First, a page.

Alan Rice: Greco-Roman wrestling legend remembers historic Olympics

Even at 83, Alan Rice still looks like he can throw someone through a wrestling ring. His forearms are bulging like those of a construction worker, but he gently squeezes his hand and shows his dexterity on the brown, weathered grand piano in his Saint-Paul salon. Built by Schaff Bros. Co., the piano could be even older than Rice. The company went bankrupt during World War II.

“I love the music of my youth,” said Rice, the godfather of Greco-Roman wrestling in Minnesota. “It means I’m playing stuff that nobody knows – George Gershwin, Irving Berlin, Harold Arlen. They were the good ones.

With it, Rice pulled out a sheet music book and played a few bars of something from her adulthood – “What I Did for Love”, from the Broadway musical “A Chorus Line”, with lyrics by Edward Kleban. and music by Marvin Hamlisch. It sounded wonderful, but Rice quickly stopped. “It’s terrible,” he said. “But I hear the music of my youth.”

Rice’s youth also included a fascination with Greco-Roman wrestling. This brought him to Melbourne to compete in the 1956 Olympics, then to Munich as the coach of the 1972 US Greco-Roman Olympic team. Rice passed his passion down to generations of wrestlers in Minnesota, promoting a tradition that still exists to this day.

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The wrestling club Rice helped found, now called the Minnesota Storm, has placed someone on every American Olympic team since 1968 – a race unmatched by any club in the United States. Jake Deitchler, who recently retired with recurring concussions, continued the streak in Beijing four years ago.

Can it continue? Fifteen of the 19 Minnesotans who qualified for this weekend’s Olympic Trials in Iowa City, Iowa, are competing in Greco-Roman. Three arrive as US Open champions: CP Schlatter of Minneapolis at 66 kg / 145.5 lbs, the weight class Deitchler won four years ago; Chas Betts of St. Michael (84 kg / 185 lbs); and RC Johnson of Robbinsdale (96 kg / 211.5 lb). Johnson faces the most difficult task as the United States has yet to qualify her weight class for the Games; Seven-time US Open champion Justin Ruiz hopes to do so in one of two Olympic qualifiers away from home. If Ruiz is successful, he will face the Trials winner at a later date.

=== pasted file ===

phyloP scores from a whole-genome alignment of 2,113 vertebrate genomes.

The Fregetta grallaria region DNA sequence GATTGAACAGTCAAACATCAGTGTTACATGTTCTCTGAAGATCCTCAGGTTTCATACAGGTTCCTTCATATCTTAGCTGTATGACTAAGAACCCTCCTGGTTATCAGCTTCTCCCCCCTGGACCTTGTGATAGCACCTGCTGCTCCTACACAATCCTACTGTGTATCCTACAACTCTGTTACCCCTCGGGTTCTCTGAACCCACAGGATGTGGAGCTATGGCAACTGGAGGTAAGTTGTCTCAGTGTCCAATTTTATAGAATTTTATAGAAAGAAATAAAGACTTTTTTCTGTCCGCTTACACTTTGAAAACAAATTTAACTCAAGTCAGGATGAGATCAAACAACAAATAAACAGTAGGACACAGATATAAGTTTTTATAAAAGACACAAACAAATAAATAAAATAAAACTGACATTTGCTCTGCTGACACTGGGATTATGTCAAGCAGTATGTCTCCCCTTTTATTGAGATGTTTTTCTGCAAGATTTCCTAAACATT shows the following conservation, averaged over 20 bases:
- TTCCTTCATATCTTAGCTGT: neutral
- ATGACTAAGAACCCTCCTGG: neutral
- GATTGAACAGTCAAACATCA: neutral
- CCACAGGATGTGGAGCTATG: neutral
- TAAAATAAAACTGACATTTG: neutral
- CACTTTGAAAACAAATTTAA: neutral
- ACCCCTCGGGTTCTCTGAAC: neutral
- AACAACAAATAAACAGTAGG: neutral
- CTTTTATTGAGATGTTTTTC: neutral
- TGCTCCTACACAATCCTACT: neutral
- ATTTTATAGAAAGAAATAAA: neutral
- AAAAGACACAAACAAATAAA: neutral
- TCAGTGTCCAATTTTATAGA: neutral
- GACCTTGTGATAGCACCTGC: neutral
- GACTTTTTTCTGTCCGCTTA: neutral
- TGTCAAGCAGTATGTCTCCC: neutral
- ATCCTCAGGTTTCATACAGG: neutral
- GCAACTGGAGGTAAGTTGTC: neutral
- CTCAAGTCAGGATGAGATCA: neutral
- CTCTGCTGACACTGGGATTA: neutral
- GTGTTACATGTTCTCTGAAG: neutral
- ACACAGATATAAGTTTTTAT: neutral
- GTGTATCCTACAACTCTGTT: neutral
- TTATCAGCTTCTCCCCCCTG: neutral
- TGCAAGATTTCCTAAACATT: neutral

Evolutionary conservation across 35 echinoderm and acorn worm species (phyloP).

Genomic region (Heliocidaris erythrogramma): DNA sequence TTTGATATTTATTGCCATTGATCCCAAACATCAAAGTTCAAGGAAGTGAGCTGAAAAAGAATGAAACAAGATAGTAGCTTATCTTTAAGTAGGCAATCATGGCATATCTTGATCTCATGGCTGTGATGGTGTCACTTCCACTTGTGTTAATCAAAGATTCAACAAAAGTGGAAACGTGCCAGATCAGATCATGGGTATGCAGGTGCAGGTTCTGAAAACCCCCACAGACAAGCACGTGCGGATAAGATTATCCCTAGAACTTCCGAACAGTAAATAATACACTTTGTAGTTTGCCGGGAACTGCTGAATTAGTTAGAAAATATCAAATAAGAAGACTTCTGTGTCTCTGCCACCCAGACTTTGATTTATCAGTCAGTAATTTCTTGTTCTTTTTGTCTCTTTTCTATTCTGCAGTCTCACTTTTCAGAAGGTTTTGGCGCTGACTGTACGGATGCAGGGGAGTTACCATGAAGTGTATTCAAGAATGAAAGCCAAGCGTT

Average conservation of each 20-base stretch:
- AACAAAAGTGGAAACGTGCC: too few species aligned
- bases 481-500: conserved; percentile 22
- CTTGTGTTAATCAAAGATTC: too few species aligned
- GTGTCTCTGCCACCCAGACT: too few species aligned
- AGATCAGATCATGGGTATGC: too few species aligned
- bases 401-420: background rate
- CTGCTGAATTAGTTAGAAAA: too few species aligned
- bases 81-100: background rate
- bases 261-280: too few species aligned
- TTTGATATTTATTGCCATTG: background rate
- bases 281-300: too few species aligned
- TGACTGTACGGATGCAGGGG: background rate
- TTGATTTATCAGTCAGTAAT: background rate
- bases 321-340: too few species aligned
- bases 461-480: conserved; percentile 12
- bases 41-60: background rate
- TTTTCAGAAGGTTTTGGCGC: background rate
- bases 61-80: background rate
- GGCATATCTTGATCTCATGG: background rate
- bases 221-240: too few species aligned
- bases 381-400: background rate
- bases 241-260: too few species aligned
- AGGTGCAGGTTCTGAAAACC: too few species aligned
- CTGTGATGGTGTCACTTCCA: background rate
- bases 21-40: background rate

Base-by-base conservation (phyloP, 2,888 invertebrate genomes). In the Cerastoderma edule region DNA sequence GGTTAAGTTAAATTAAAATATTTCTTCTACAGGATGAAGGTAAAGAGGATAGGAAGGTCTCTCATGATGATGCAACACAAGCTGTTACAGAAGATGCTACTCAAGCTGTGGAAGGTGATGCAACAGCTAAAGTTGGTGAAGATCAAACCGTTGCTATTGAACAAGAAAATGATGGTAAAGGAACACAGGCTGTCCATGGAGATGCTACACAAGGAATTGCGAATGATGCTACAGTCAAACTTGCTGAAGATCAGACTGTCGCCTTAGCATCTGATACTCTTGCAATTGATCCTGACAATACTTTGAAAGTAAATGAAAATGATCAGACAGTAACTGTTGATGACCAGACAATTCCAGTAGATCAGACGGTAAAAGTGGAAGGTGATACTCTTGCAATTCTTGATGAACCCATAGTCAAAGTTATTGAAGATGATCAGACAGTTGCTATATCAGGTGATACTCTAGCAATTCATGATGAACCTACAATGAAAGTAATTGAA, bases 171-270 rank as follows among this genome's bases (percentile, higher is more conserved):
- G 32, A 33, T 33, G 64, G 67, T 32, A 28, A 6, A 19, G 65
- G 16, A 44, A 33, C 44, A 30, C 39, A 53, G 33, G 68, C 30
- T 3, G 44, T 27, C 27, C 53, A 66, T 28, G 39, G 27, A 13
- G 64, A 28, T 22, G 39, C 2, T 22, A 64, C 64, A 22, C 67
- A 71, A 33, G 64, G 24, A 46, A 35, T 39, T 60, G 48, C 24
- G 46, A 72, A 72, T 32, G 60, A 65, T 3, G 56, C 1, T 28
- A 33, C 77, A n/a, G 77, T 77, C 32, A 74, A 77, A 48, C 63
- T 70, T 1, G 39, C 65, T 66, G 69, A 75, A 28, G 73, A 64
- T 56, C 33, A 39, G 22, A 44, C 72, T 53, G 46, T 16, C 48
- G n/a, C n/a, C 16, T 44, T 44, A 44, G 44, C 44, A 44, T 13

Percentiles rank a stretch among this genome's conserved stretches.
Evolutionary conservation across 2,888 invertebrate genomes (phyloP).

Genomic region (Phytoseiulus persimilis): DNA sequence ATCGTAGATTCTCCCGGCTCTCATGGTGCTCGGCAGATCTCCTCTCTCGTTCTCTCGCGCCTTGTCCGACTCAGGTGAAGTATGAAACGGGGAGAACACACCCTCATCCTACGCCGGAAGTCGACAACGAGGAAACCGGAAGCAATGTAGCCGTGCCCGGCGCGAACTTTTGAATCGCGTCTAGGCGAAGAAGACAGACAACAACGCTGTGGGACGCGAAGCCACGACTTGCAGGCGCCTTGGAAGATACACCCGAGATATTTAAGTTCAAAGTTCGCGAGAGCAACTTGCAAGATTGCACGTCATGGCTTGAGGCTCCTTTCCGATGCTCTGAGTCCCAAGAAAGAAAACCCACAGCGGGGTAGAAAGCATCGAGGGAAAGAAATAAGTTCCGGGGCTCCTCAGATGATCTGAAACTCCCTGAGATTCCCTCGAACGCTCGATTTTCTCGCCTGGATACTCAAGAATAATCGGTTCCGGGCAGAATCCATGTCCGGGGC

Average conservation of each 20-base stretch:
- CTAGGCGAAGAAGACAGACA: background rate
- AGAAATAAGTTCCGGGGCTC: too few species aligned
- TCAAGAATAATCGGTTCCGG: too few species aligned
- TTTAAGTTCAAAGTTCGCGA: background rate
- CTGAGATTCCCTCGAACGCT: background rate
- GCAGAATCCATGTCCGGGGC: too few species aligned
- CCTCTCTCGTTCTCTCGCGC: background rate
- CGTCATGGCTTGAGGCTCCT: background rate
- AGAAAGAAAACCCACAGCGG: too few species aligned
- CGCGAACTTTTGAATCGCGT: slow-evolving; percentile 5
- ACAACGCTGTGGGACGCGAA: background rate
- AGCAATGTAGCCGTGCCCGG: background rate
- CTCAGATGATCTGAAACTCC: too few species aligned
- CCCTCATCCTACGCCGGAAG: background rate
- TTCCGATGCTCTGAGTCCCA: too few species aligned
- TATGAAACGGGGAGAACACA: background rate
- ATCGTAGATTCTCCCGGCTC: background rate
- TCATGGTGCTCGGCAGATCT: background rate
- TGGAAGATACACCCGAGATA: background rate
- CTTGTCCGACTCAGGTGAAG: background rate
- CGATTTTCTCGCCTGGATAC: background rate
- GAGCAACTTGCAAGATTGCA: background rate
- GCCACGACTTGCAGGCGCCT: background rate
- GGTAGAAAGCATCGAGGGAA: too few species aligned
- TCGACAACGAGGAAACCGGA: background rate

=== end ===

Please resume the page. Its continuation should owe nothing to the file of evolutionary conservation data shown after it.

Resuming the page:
Look at 84kg for Minnesota’s best chance of sending someone to London. Zac Nielsen of Zimmerman and Jordan Holm of Northfield were second and third respectively behind Betts at the US Open, leaving the possibility of a final entirely in Minnesota. Nationally ranked No.1 Holm is back in the fight after 6.5 years in prison.

Of the four freestylers, the one to watch is Ali Bernard of New Ulm, a 2008 Olympian who returns to defend her place in the 72 kg / 158.5 lb women.

1972 Olympic team reunion

Rice will also be in Iowa City for a 1972 Olympic team reunion. (Also on the guest list: Minnesota coach J Robinson, who wrestled Greco at 180.5 lbs.) Rice does coach plus the Storm, leaving that task to two-time Olympian Dan Chandler and his staff.

“I tell guys, I don’t do anything that hurts anymore,” Rice said. “Therefore, I no longer step on the mat. If you show a kid a hold, if it doesn’t hurt, they won’t think it’s a very good hold.

But Rice’s legacy is everywhere in the wrestling community, and not just here. The Greco-Roman Temple of Champions at the Dan Gable Museum in Waterloo, Iowa, is named after Rice and his late wife, Gloria. Rice donated $ 1 million in her memory to build the wrestling center at Augsburg College. (Rice worked in investment securities.) A wrestling leadership award is named for Rice, who was inducted into the National Wrestling Hall of Fame in 2001, the same year Gloria passed away.